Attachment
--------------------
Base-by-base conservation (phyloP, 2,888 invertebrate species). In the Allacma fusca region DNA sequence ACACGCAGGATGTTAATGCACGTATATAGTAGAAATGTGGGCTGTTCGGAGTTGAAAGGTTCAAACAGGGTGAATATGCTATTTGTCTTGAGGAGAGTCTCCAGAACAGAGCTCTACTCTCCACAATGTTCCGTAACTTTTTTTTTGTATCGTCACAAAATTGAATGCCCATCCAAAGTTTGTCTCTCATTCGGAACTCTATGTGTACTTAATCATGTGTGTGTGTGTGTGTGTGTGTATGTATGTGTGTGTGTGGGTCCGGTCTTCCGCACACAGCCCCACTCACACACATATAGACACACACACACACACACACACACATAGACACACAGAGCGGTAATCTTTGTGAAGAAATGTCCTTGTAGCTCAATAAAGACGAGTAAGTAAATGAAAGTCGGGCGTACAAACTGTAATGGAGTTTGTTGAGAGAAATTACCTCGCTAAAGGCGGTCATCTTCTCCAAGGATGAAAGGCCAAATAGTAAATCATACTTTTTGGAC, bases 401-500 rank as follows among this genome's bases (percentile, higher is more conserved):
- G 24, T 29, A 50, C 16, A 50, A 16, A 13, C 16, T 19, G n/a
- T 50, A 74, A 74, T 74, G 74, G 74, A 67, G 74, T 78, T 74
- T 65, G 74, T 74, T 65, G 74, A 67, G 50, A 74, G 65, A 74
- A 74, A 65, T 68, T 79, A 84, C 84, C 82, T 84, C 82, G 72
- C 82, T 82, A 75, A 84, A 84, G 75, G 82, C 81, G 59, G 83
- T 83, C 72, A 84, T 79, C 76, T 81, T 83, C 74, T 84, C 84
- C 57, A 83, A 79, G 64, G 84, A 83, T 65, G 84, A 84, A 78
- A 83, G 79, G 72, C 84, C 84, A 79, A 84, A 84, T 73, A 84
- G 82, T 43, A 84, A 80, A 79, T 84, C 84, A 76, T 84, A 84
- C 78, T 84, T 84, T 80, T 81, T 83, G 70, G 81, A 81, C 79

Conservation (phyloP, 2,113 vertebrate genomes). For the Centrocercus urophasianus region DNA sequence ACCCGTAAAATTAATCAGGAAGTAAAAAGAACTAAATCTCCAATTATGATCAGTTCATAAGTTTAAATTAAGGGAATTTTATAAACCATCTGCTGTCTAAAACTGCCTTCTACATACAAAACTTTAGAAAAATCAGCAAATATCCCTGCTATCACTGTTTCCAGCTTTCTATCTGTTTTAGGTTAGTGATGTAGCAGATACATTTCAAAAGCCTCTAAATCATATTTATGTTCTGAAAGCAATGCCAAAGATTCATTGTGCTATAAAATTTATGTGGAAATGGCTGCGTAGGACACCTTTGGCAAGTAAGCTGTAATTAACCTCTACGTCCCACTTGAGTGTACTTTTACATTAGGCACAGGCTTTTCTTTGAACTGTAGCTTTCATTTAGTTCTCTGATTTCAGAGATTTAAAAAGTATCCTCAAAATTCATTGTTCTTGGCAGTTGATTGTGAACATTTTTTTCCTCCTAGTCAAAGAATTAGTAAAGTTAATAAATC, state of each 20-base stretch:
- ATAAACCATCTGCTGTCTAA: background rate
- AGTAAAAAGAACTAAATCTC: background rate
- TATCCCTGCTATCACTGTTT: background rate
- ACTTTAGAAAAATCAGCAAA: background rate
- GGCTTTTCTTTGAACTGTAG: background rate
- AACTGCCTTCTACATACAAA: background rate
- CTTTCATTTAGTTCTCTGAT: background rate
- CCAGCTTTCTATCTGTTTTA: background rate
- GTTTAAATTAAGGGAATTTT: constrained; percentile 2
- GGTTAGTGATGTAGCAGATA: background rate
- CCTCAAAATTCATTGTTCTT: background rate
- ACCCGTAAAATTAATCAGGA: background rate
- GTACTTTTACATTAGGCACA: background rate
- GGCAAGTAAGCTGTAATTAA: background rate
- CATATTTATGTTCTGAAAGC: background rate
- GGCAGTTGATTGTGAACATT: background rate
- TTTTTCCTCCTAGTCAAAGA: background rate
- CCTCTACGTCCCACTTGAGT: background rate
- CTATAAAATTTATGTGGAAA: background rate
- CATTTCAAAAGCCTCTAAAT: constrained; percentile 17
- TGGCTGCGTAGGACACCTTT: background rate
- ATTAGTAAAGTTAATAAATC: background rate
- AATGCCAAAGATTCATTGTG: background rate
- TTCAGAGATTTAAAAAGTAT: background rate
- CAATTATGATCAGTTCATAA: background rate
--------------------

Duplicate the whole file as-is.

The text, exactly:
Base-by-base conservation (phyloP, 2,888 invertebrate species). In the Allacma fusca region DNA sequence ACACGCAGGATGTTAATGCACGTATATAGTAGAAATGTGGGCTGTTCGGAGTTGAAAGGTTCAAACAGGGTGAATATGCTATTTGTCTTGAGGAGAGTCTCCAGAACAGAGCTCTACTCTCCACAATGTTCCGTAACTTTTTTTTTGTATCGTCACAAAATTGAATGCCCATCCAAAGTTTGTCTCTCATTCGGAACTCTATGTGTACTTAATCATGTGTGTGTGTGTGTGTGTGTGTATGTATGTGTGTGTGTGGGTCCGGTCTTCCGCACACAGCCCCACTCACACACATATAGACACACACACACACACACACACACATAGACACACAGAGCGGTAATCTTTGTGAAGAAATGTCCTTGTAGCTCAATAAAGACGAGTAAGTAAATGAAAGTCGGGCGTACAAACTGTAATGGAGTTTGTTGAGAGAAATTACCTCGCTAAAGGCGGTCATCTTCTCCAAGGATGAAAGGCCAAATAGTAAATCATACTTTTTGGAC, bases 401-500 rank as follows among this genome's bases (percentile, higher is more conserved):
- G 24, T 29, A 50, C 16, A 50, A 16, A 13, C 16, T 19, G n/a
- T 50, A 74, A 74, T 74, G 74, G 74, A 67, G 74, T 78, T 74
- T 65, G 74, T 74, T 65, G 74, A 67, G 50, A 74, G 65, A 74
- A 74, A 65, T 68, T 79, A 84, C 84, C 82, T 84, C 82, G 72
- C 82, T 82, A 75, A 84, A 84, G 75, G 82, C 81, G 59, G 83
- T 83, C 72, A 84, T 79, C 76, T 81, T 83, C 74, T 84, C 84
- C 57, A 83, A 79, G 64, G 84, A 83, T 65, G 84, A 84, A 78
- A 83, G 79, G 72, C 84, C 84, A 79, A 84, A 84, T 73, A 84
- G 82, T 43, A 84, A 80, A 79, T 84, C 84, A 76, T 84, A 84
- C 78, T 84, T 84, T 80, T 81, T 83, G 70, G 81, A 81, C 79

Conservation (phyloP, 2,113 vertebrate genomes). For the Centrocercus urophasianus region DNA sequence ACCCGTAAAATTAATCAGGAAGTAAAAAGAACTAAATCTCCAATTATGATCAGTTCATAAGTTTAAATTAAGGGAATTTTATAAACCATCTGCTGTCTAAAACTGCCTTCTACATACAAAACTTTAGAAAAATCAGCAAATATCCCTGCTATCACTGTTTCCAGCTTTCTATCTGTTTTAGGTTAGTGATGTAGCAGATACATTTCAAAAGCCTCTAAATCATATTTATGTTCTGAAAGCAATGCCAAAGATTCATTGTGCTATAAAATTTATGTGGAAATGGCTGCGTAGGACACCTTTGGCAAGTAAGCTGTAATTAACCTCTACGTCCCACTTGAGTGTACTTTTACATTAGGCACAGGCTTTTCTTTGAACTGTAGCTTTCATTTAGTTCTCTGATTTCAGAGATTTAAAAAGTATCCTCAAAATTCATTGTTCTTGGCAGTTGATTGTGAACATTTTTTTCCTCCTAGTCAAAGAATTAGTAAAGTTAATAAATC, state of each 20-base stretch:
- ATAAACCATCTGCTGTCTAA: background rate
- AGTAAAAAGAACTAAATCTC: background rate
- TATCCCTGCTATCACTGTTT: background rate
- ACTTTAGAAAAATCAGCAAA: background rate
- GGCTTTTCTTTGAACTGTAG: background rate
- AACTGCCTTCTACATACAAA: background rate
- CTTTCATTTAGTTCTCTGAT: background rate
- CCAGCTTTCTATCTGTTTTA: background rate
- GTTTAAATTAAGGGAATTTT: constrained; percentile 2
- GGTTAGTGATGTAGCAGATA: background rate
- CCTCAAAATTCATTGTTCTT: background rate
- ACCCGTAAAATTAATCAGGA: background rate
- GTACTTTTACATTAGGCACA: background rate
- GGCAAGTAAGCTGTAATTAA: background rate
- CATATTTATGTTCTGAAAGC: background rate
- GGCAGTTGATTGTGAACATT: background rate
- TTTTTCCTCCTAGTCAAAGA: background rate
- CCTCTACGTCCCACTTGAGT: background rate
- CTATAAAATTTATGTGGAAA: background rate
- CATTTCAAAAGCCTCTAAAT: constrained; percentile 17
- TGGCTGCGTAGGACACCTTT: background rate
- ATTAGTAAAGTTAATAAATC: background rate
- AATGCCAAAGATTCATTGTG: background rate
- TTCAGAGATTTAAAAAGTAT: background rate
- CAATTATGATCAGTTCATAA: background rate